Community Conversations: Discuss the Economic Ecosystem Hub

  • Jeanne Dietsch Courtesy photo

Published: 3/1/2019 11:17:39 AM

What the heck is an Economic Ecosystem Hub and how did Monadnock get one?

Some area residents may have noticed some new organizations called “Spokes” popping up around the region: the Merchants’ Spoke, the Arts & Culture Spoke, the Education & Workforce Spoke, the Non-profits’ Spoke, the Sustainability Spoke and the Grow-Cook-Eat Spoke? The next Community Conversation is the place to find out what is going around with these groups, which are all linked together to form the Monadnock Economic Ecosystem Hub.

The Hub grew out of the concern, expressed by Peterborough voters back in 2016, that resources needed to be devoted to business development in town. We’d lost NEBS, Brookstone, most of EMS, and all of the computer magazines. Rumor had it that other companies might leave, as well. Voters decided to spend $70,000 for economic development.

We on Peterborough’s Economic Development Authority knew that a one-year allocation of $70,000 was insufficient to hire a staffer, even part-time. And the other thing we knew was that this was not a problem that Peterborough could solve in isolation. So we began to consider alternatives that would not just last a year, but that could continue on for decades; that could reach beyond Peterborough; and that would not require additional taxpayer funding.

We decided to use some of the money to hire a consultant to help us design such a program and apply the majority of the money to help implement it. We started with an RFQ, and that is how we found Dawn Wivell. Dawn has built systems for healthy economies for decades, both at the state level and at Pease International Tradeport.

Dawn and I hit it off immediately. We both understood the importance of innovation, of networking and of the “cool/sic” factor for youth attraction.

Dawn brought us experience in initiating ground-up industry-sector spokes that connect in an ecosystem hub. She’s grown these models in multiple cities.

In cities, the economic hub connects a set, permanent group of spokes that vary little over time. We helped Dawn morph her model into a dynamic one that can work in a New Hampshire “shire of villages,” where industry sectors inevitably come and go over time. We realized that not all spokes will grow at the same pace. We came to recognize that what made spokes useful was that they shared the desire to solve a specific problem. For example, the Merchant Spoke, led by Kyle Sullivan, identified better signage as a first step toward addressing the upcoming bridge repair dilemma. Even if a spoke disbands after solving its most pressing problems, the memory of that structure will remain, ready to reform if an issue arises.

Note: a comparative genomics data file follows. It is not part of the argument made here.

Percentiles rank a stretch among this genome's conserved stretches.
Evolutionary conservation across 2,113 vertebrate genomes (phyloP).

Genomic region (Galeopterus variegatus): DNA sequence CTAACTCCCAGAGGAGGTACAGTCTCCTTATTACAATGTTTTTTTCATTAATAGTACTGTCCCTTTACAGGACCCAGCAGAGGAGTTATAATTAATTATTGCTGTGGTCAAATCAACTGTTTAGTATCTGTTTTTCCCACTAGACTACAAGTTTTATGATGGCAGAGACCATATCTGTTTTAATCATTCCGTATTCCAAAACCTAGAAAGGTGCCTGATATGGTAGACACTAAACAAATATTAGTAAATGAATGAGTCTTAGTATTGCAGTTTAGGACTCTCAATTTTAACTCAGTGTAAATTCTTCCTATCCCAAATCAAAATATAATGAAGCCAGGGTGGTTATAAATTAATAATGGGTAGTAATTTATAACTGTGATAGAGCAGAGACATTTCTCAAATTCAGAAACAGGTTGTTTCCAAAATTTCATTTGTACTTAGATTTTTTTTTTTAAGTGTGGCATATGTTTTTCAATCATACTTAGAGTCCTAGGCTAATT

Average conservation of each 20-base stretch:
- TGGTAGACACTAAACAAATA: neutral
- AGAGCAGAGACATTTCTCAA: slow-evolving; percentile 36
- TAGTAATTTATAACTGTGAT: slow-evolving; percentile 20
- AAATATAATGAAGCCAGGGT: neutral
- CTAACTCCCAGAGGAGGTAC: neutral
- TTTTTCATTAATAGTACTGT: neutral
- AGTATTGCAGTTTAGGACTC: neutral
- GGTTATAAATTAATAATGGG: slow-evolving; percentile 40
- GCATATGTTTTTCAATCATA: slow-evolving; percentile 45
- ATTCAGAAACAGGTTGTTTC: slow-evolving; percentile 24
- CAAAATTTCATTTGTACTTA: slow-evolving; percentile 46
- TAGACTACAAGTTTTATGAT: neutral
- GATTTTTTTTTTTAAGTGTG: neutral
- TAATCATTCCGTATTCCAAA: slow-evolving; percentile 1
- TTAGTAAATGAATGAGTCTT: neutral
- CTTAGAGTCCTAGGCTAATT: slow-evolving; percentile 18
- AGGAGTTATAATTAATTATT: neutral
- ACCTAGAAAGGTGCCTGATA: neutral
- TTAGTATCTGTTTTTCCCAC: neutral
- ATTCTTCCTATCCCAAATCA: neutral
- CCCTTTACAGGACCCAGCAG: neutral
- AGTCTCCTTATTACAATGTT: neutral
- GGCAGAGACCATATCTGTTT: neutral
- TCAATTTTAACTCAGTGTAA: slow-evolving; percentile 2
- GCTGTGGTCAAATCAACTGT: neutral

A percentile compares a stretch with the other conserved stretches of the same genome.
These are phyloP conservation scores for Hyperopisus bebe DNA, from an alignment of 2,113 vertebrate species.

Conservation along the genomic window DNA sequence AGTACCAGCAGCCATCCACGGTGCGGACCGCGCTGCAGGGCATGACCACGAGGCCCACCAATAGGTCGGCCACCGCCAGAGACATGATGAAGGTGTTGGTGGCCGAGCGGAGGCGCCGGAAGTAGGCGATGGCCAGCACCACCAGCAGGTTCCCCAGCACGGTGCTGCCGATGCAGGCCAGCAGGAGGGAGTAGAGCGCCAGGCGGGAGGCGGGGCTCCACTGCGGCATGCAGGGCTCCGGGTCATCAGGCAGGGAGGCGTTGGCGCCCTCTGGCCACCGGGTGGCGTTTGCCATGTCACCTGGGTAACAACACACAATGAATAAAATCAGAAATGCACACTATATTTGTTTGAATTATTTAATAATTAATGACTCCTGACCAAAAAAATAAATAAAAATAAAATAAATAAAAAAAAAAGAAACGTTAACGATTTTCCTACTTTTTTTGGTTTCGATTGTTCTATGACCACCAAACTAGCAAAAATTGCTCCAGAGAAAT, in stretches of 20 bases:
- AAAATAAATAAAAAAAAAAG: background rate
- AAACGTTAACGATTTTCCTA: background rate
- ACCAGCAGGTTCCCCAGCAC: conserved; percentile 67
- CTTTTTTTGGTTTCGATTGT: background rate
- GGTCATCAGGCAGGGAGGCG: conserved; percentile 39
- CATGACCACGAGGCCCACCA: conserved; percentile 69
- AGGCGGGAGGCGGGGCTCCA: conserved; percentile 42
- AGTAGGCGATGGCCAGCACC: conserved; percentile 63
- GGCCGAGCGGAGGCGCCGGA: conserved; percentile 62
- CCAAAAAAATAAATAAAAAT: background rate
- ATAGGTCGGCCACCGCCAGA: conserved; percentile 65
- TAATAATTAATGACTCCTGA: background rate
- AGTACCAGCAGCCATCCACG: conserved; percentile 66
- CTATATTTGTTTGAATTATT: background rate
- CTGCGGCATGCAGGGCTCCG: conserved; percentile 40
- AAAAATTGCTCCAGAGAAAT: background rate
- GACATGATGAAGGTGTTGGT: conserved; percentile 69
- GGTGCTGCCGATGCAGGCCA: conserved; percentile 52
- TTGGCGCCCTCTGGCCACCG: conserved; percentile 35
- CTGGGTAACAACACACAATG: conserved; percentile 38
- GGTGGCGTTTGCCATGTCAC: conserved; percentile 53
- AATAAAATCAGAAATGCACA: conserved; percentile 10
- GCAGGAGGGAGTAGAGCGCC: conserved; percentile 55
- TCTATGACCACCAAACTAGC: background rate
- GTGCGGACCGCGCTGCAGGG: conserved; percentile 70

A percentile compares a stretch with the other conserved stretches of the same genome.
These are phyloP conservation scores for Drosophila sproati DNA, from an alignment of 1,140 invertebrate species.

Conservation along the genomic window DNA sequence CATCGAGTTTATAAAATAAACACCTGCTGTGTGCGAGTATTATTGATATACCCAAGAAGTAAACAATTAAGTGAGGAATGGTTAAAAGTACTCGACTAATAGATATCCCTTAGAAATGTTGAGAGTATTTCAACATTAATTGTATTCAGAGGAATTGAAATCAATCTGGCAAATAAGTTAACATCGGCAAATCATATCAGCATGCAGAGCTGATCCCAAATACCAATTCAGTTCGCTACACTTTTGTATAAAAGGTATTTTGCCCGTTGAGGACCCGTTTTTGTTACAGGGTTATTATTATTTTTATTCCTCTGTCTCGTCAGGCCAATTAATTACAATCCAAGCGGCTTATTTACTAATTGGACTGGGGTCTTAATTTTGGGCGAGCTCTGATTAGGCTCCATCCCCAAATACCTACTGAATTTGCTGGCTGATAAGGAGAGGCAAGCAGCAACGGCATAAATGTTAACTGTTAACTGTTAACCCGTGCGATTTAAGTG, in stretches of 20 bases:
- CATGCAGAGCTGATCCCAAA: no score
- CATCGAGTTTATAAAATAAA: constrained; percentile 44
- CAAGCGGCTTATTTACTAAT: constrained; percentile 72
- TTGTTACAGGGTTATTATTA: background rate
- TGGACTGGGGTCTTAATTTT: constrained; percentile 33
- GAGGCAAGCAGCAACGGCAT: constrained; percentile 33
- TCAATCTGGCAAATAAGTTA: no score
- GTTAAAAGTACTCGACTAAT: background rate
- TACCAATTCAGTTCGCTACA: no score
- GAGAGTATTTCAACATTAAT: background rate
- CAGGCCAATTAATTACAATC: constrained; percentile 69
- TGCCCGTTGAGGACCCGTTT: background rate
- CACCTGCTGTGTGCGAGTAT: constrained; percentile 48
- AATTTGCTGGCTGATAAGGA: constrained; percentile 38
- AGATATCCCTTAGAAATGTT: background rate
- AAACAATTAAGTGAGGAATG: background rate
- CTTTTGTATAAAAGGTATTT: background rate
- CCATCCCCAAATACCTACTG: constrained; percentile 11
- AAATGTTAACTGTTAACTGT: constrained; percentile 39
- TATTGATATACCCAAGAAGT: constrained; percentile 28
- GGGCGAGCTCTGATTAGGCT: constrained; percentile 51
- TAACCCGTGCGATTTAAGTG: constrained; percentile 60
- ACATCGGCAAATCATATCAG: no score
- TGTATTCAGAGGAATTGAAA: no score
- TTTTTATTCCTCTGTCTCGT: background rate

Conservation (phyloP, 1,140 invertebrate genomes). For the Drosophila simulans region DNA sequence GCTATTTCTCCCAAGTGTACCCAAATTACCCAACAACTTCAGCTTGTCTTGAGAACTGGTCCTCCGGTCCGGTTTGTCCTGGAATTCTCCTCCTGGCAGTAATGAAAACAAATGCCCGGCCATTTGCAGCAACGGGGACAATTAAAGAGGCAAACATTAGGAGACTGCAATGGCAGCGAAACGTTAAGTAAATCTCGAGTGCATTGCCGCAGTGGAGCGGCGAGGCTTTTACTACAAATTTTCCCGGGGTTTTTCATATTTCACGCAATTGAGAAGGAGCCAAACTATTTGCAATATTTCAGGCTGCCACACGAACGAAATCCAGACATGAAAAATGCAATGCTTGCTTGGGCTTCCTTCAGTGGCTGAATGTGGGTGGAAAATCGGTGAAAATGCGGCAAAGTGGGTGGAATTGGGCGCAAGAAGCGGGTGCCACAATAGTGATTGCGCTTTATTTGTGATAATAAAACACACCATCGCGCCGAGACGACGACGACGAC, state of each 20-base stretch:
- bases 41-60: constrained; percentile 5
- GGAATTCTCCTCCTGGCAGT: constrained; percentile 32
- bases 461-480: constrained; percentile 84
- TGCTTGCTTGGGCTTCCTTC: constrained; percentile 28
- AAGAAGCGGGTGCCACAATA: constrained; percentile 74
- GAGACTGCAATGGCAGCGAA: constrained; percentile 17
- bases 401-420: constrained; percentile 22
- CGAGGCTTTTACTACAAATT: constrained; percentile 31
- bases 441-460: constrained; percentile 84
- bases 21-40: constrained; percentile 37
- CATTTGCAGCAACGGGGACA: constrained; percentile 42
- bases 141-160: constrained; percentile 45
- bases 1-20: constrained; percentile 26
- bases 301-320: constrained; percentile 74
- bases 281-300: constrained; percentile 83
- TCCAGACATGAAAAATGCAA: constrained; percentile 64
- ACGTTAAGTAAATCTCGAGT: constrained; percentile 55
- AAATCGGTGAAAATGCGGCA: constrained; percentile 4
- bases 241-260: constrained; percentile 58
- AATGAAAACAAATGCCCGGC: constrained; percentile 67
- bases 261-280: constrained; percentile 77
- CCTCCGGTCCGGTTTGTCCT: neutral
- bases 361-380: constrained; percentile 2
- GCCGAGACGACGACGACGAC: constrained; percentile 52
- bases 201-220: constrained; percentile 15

So where does the Hub come in? Well, the Hub is where the spokes connect. All the spokes, plus local government staff, Molly Kaylor from the N.H. Dept. of Business and Economic Affairs, and people like myself, are there. Spokes-persons may attend the monthly Hub meetings to describe their progress and any roadblocks. Given all the different experience and viewpoints at hand to problem-solve, spokes-persons typically return to their members with suggestions and connections that speed, ease and spur their outcomes.

But the real magic is in how the spokes form. They form because people from the community get together, solve problems and create opportunity. And that is why the system can self-perpetuate. We’ll always have problems that we can solve together. The economic ecosystem provides a structure and a support system for this to happen.

Come to the Community Conversation on March 6 at 7 p.m. at the Monadnock Center for History and Culture to discuss what spokes are currently doing, how you might become involved in an existing spoke or who might wish to help you form a new one.

Jeanne Dietsch is a N.H. state senator, a member of Peterborough’s Economic Development Authority, and a Community Conversation moderator.

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